I’m wrung out by the horrors and glories of this journey. If it plays in your town, you are blessed. It needs a big, big screen.

clouds_of_sils_maria_ver6Clouds of Sils Maria – from Olivier Assayas

Another ambitious film from writer/director Olivier Assayas (Summer Hours), and another stellar performance from “La Binoche” (as they call her in France). These two make a great team. Since Kieslowski is no longer with us (and his death was, I suspect, an inspiration for part of this film’s script), I’m just fine if Binoche and Assayas become each others’ muses for many years to come.

But the big surprise here is that Binoche and Kristen Stewart make an excellent team. Playing a frustrated personal assistant to a legendary actress, Stewart is the most sympathetic character here, and she’s excellent. For a long time, I suspected that Stewart was far better than Twilight let on, and I feared that that franchise would end up paralyzing her career. No worries. She’s on her way to greater things.

The first 90 minutes of this film work better for me than the last 30, but there is a lot to consider and discuss here. Make time for post-viewing conversation.

It’s good to feel, for the second time in a month, that I got more than my money’s worth at a movie theater.

predestination_ver2Predestination – from Michael and Peter Spierig


Call it Looper-er. (Looperier?)

And you know what, while Rian Johnson’s Looper is a far more accomplished film, I had more fun with Predestination.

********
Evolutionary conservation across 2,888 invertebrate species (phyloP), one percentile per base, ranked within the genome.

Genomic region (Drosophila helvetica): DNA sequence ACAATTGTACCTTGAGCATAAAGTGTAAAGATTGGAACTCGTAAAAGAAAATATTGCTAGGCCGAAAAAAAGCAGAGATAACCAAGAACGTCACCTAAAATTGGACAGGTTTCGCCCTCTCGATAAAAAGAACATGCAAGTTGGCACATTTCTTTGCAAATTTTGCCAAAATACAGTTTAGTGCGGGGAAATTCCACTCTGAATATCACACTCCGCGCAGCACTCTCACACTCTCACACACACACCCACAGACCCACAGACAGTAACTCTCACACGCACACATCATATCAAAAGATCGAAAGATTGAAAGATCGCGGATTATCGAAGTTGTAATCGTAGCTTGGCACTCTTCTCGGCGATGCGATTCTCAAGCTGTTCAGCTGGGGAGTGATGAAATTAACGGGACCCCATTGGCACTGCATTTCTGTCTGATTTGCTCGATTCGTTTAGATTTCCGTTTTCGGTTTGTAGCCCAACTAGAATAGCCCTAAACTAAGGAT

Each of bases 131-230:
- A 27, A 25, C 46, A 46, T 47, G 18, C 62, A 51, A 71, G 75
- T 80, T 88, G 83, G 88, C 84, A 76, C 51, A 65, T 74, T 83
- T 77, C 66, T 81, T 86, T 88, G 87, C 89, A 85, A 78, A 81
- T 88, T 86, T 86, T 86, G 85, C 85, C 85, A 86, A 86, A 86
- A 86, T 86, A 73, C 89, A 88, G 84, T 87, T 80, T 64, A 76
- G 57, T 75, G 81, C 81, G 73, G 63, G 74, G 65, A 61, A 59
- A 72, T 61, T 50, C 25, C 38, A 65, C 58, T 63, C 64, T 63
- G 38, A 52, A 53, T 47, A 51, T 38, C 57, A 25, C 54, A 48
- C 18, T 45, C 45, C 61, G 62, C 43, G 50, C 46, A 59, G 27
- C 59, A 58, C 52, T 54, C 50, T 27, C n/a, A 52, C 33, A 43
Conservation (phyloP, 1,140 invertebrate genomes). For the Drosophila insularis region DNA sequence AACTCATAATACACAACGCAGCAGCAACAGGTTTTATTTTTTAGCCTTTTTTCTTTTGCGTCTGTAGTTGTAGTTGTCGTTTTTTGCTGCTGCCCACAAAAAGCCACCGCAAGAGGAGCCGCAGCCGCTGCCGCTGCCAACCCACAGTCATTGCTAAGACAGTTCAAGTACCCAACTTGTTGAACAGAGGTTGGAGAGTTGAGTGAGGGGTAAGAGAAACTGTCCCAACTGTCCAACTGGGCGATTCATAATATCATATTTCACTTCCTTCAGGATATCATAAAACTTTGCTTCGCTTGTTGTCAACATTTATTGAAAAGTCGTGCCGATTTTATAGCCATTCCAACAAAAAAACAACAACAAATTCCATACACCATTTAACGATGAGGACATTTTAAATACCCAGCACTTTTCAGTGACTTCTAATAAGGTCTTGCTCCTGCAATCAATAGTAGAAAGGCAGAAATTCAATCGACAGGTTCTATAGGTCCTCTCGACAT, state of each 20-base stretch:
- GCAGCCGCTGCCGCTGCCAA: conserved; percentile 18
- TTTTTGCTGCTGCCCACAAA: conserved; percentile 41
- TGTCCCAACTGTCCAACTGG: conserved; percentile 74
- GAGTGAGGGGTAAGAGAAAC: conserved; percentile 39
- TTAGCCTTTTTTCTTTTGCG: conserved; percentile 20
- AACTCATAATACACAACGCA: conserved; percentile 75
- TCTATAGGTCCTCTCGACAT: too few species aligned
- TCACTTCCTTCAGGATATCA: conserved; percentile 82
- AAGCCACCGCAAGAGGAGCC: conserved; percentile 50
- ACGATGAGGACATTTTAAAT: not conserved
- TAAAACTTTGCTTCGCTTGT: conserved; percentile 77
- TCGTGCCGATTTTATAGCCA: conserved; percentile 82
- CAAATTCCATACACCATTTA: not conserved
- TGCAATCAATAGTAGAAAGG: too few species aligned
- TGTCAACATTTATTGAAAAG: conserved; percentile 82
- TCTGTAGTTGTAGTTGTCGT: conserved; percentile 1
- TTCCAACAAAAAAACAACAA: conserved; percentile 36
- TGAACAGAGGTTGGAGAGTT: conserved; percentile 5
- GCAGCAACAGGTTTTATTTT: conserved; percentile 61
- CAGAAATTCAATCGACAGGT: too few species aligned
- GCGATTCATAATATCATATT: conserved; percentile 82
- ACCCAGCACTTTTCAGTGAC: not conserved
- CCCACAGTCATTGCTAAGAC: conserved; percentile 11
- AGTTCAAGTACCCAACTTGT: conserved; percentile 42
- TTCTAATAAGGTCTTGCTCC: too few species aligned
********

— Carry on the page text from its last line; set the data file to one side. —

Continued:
Looper was an impressive Grandchild of Blade Runner, bringing back to the big screen a kind of dark, literary science fiction that I’ve been missing. But its overbearing tone of masculine self-loathing and its unbelievably despairing conclusion kept me in the “Admiring but Not Enjoying” camp. Predestination, on the other hand, is so over-the-top wacky and weird, so hilariously implausible, so gender-bendery bonkers, and yet so go-for-broke in its delivery, that I was blissfully caught up in it all the way through.

Ethan Hawke fans will have a blast; he’s hilarious in that he plays this as if it’s extremely serious stuff, accepting any bizarro idea that the script serves up. You’d better be ready to give up all suspension of disbelief: This is the kind of story that some aspiring sci-fi screenwriter starts pitching to you, and at first you start looking for a way to escape, because it’s so convoluted that you feel a little sorry for him, and yet eventually you’re hooked and can’t stop listening because of just how… “Mentaculus” it all is.

Looper — I can imagine that movie being somebody’s passion project, one that eventually stirs up enough supporters and enthusiasm to make it to the big screen. Predestination — um, no. What is this movie?! How does it actually exist? How did it get made? Why did Ethan Hawke sign on?

It doesn’t make a bit of sense, but I couldn’t stop watching it.

And the hype about Sarah Snook’s breakthrough performance is no joke. What a stunner! Somehow, she manages to remind me of David Bowie, Tilda Swinton, and Leonardo DiCaprio all at once. Watch out for her. This is the best DiCaprio performance ever given by either DiCaprio or somebody else.

This. Movie.